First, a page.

We climbed up to Berat Castle, which was a punishing 20 minute walk straight up a 40 degree gradient. The views from the top were stunning and well worth the climb.

After Berat we headed to Tirana, the capital, for 2 days.  There is a plethora of cultural attractions in Tirana, all of which focus on the history of Albania from ancient to recent and they are all fascinating in their own right.  We visited the National History Museum, The House of Leaves which is a museum dedicated to espionage based in an old house which was used by the Secret Services to spy on the Albanian people and Bunkart 2 which is supposedly a combination of art gallery and museum based in a Bunker in the town centre.

A great place to head to for a morning from Tirana is Kruja, which was the last stronghold of Albania’s National Hero, Skanderberg. Kruja has a wonderful castle/fortress and museum which depicts the traditional Albanian way of life.  There is also an amazing ottoman style bazaar where the shops compete with each other to sell jewellery, handmade socks, pashminas, traditional clothes and general tourist tat…we all need a Skanderberg snow dome paperweight!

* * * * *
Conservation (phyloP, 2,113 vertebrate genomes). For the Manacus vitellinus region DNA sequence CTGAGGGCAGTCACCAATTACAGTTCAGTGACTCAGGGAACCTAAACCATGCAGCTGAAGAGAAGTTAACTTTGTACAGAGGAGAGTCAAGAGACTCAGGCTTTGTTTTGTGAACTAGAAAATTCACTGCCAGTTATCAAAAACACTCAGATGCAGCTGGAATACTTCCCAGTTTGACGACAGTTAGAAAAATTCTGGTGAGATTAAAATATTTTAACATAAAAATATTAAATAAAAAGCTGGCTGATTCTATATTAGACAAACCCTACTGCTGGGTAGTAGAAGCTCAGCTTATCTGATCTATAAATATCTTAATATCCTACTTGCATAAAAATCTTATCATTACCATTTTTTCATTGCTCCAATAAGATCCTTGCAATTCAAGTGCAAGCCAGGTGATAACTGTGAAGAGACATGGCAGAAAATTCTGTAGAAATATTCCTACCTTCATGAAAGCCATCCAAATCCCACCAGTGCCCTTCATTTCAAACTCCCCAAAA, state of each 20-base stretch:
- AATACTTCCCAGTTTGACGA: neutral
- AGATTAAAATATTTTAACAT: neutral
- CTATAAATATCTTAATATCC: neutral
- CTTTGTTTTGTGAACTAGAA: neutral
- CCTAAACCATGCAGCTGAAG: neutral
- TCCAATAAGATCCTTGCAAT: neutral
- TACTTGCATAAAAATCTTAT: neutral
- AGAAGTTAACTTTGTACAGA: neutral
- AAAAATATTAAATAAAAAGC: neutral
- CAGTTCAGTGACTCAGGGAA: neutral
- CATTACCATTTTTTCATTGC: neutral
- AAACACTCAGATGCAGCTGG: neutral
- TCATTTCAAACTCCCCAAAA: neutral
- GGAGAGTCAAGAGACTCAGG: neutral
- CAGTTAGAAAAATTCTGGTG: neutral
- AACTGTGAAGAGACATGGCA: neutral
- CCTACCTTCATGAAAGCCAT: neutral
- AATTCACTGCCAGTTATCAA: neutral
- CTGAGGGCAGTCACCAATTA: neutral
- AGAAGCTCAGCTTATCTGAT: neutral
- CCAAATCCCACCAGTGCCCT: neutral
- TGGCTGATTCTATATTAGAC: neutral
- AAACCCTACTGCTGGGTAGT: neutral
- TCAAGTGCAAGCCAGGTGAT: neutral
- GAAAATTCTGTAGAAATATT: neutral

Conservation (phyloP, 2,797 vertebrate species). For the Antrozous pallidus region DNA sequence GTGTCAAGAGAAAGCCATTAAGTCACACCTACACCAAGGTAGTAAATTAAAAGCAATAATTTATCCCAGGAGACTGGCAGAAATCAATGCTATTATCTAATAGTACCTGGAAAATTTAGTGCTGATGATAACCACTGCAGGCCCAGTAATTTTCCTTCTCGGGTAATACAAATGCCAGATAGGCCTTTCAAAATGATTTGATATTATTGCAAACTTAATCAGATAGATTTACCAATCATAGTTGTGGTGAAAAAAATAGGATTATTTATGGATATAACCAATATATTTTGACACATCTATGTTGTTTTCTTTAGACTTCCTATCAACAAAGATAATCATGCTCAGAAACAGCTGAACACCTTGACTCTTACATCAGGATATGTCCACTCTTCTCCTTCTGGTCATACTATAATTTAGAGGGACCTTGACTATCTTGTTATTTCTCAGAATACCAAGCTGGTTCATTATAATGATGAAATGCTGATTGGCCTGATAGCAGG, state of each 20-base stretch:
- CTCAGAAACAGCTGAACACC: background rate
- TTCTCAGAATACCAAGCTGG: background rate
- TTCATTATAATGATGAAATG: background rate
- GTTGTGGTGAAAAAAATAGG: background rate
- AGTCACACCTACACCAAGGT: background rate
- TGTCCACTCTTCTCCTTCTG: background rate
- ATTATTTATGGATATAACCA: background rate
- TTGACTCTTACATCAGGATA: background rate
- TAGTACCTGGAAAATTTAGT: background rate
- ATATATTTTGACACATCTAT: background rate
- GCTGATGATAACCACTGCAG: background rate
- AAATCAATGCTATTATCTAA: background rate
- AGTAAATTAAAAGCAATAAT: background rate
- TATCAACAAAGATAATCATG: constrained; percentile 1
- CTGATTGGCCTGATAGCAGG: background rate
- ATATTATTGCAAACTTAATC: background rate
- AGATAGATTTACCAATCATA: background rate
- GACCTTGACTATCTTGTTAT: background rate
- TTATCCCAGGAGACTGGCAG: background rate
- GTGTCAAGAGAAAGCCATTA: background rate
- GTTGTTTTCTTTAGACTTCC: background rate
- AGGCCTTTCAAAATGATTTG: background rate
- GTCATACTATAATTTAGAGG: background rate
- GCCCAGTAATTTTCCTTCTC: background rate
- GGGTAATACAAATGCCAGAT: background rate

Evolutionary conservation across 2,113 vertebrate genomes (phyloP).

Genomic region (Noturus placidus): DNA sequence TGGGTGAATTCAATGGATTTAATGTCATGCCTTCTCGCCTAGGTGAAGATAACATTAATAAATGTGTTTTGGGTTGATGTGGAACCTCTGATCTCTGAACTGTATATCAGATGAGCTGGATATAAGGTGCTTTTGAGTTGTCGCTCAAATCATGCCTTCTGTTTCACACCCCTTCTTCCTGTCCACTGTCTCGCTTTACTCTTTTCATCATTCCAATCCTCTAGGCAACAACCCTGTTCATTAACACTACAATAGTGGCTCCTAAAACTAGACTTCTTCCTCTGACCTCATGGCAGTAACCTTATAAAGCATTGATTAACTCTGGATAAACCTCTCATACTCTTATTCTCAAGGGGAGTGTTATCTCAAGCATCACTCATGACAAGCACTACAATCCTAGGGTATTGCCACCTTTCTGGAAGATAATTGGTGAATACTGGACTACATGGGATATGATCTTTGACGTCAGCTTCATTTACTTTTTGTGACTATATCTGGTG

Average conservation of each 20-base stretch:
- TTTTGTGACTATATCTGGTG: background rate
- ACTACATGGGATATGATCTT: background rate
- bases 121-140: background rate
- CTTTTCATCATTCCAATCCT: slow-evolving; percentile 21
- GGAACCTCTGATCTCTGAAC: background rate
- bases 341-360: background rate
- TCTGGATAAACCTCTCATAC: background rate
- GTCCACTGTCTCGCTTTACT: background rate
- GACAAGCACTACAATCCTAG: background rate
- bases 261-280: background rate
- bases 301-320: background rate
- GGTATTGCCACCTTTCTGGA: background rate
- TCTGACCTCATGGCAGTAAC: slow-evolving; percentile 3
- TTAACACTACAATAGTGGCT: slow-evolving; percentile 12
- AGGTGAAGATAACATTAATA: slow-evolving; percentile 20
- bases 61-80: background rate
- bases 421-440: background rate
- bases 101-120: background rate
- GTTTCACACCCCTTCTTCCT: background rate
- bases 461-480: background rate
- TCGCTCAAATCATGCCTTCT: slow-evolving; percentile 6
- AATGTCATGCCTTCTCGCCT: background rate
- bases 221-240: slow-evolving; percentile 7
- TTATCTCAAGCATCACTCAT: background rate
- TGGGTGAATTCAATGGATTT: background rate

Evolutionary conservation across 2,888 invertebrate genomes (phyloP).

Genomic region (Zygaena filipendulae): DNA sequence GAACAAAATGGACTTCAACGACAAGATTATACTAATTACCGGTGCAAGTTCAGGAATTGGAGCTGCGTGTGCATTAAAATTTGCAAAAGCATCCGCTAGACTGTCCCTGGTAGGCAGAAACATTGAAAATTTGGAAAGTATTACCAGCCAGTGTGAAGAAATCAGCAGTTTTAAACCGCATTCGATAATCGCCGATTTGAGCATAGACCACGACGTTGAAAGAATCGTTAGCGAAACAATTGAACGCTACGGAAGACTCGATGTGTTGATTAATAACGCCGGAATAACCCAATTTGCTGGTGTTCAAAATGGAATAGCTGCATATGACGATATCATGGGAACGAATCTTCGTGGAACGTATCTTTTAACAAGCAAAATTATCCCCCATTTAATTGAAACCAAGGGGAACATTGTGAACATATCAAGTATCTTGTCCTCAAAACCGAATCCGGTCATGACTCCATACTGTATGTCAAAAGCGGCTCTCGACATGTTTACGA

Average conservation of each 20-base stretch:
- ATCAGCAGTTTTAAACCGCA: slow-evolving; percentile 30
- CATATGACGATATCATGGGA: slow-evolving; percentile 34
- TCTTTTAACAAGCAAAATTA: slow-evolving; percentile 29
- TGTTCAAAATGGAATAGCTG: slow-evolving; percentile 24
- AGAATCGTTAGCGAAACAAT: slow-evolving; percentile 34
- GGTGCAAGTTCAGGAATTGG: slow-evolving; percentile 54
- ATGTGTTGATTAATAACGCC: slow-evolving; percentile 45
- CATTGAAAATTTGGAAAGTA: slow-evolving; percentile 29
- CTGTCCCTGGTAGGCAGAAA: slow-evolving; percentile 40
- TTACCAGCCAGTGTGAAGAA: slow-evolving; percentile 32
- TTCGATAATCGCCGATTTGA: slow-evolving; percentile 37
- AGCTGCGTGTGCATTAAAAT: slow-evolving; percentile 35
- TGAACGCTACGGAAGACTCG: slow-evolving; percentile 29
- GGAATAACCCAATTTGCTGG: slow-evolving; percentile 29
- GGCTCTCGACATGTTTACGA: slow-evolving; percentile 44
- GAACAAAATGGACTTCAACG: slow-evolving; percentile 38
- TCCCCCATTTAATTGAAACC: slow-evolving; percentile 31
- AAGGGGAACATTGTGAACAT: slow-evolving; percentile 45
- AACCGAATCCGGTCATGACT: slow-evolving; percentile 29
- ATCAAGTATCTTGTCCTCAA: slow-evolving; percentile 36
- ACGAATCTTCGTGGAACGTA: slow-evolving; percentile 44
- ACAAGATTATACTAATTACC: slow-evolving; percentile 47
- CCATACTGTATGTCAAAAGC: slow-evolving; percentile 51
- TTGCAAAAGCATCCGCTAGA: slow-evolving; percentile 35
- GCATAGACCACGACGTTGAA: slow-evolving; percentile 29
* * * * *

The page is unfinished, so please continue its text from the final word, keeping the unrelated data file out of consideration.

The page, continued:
Another great place to head to from Tirana is Shkoder, this is a beautiful green town overlooked by Rozafa Fortress which is high up at the top of a hefty steep climb and wouldn’t go amiss on an episode of Game of Thrones.  Again, the panoramic views of the Albanian countryside were amazing which made the climb up and slippery slide down worthwhile.